This is the reason why the other matters relating to registration fees which require amendment to the WELS Act are dealt with in the companion Bill.
The Bill has been referred to the Senate Standing Committee on Environment and Communications (the Environment and Communications Committee), for inquiry and report by 17 June 2013. Comments by some of the submitters to the Environment and Communications Committee are set out below.
The Committee reported on 31 May 2013. The majority of the Committee recommended the passage of the Bills. The Coalition Senators had additional comments to make to the report. They noted that although the Coalition is committed to the WELS Act, they did share the concerns expressed by the Australian Industry Group (Ai Group) in its submission to the Committee, that increased costs may be passed to consumers. The Coalition Senators had two recommendations to make on this matter:
Coalition Senators recommend that government consider whether fees to be collected to cover part of the accreditation costs of the WELS scheme would be better collected from water utilities.
Coalition Senators recommend that the Bills be amended to provide for a review of the registration fees if the Bills are not amended to collect part of the accreditation costs of the WELS scheme from water utilities.
The Senate Standing Committee for the Scrutiny of Bills commented that, while it prefers the rate of a levy or tax to be imposed in primary legislation as, ‘in general it is appropriate for Parliament to set a rate of tax’.
In light of the explanation for the approach contained in the explanatory memorandum and the existence of some constraints on the setting of the fees, the committee makes no further comment and leaves the question of whether the proposed approach is appropriate to the consideration of the Senate as a whole.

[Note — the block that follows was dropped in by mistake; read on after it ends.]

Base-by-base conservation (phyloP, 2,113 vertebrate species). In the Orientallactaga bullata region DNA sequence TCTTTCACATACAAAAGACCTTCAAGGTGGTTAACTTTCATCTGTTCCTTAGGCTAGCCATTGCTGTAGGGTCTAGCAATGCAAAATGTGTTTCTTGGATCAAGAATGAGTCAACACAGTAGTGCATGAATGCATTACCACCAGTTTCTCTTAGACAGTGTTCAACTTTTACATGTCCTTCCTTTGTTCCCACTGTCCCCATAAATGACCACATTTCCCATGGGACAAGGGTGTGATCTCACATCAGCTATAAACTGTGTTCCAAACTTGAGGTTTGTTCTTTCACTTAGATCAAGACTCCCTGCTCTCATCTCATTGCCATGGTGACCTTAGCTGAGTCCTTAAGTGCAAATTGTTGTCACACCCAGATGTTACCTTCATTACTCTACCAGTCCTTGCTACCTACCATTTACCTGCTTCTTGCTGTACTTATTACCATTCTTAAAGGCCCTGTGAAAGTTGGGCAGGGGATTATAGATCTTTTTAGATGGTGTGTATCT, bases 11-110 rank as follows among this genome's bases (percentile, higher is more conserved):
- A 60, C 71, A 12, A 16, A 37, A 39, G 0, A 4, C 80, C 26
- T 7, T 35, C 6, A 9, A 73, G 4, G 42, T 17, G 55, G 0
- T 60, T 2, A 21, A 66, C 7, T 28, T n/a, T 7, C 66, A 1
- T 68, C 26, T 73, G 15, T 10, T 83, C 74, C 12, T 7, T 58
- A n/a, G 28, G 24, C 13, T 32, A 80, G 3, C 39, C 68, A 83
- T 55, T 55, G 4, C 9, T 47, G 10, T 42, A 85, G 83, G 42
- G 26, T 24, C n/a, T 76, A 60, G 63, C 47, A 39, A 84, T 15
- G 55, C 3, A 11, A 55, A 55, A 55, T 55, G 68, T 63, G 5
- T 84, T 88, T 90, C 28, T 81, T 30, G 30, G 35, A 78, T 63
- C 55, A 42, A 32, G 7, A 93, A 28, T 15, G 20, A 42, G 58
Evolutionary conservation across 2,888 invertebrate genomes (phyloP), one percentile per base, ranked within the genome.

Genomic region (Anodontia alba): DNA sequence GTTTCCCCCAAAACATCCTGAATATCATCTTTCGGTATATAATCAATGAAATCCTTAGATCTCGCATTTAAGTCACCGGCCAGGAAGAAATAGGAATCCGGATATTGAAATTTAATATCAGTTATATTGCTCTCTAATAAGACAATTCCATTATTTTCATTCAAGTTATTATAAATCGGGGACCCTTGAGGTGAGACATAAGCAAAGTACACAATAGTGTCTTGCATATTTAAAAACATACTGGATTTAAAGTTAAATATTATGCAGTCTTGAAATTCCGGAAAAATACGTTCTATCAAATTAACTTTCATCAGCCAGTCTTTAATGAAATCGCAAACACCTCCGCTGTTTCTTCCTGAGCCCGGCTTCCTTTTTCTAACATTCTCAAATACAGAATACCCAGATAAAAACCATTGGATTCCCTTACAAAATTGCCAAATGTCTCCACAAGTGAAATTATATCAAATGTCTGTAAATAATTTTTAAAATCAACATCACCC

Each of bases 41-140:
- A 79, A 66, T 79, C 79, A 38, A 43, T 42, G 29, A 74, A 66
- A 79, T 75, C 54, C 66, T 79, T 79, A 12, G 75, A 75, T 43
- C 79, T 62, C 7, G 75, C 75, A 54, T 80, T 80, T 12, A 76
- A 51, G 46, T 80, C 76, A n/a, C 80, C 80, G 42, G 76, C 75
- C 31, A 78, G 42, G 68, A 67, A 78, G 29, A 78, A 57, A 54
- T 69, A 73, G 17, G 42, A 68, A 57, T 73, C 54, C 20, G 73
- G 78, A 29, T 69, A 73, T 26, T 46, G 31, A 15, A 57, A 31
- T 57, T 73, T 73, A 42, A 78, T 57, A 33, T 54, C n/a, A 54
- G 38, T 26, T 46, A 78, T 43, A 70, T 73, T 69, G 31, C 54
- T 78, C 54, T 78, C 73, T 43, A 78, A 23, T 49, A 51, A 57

As required under Part 3 of the Human Rights (Parliamentary Scrutiny) Act 2011 (Cth), the Government has assessed the Bill’s compatibility with the human rights and freedoms recognised or declared in the international instruments listed in section 3 of that Act. The Government considers that the Bill is compatible.
The Parliamentary Joint Committee on Human Rights (the Joint Committee) published comments in relation to the Bill on 20 March 2013. The Joint Committee was of the view that the Bill (and the companion Bill) ‘do not appear to engage any human rights’ but noted that the WELS Act which the Bills amend, ‘contains regulatory and enforcement powers (including civil penalties) that raise a number of concerns that the committee has previously commented on in relation to other legislation’.
The Australian Water Association supports the intent of the Bill to recover 80 per cent of costs but recommends that a review be conducted of the impact of the revised fee structure to ensure that unintended consequences are taken into account—thus protecting the interests of manufacturers, suppliers/distributors and consumers. The peak industry body, the Water Services Association of Australia considers that to avoid possible impacts on customers, the WELS scheme should be government funded. It further expresses a hope:
… that any future revisions of the 80% rate will follow the open, collaborative and transparent process used to arrive at the current rate and include a thorough review of administrative processes relating to the scheme to improve efficiencies.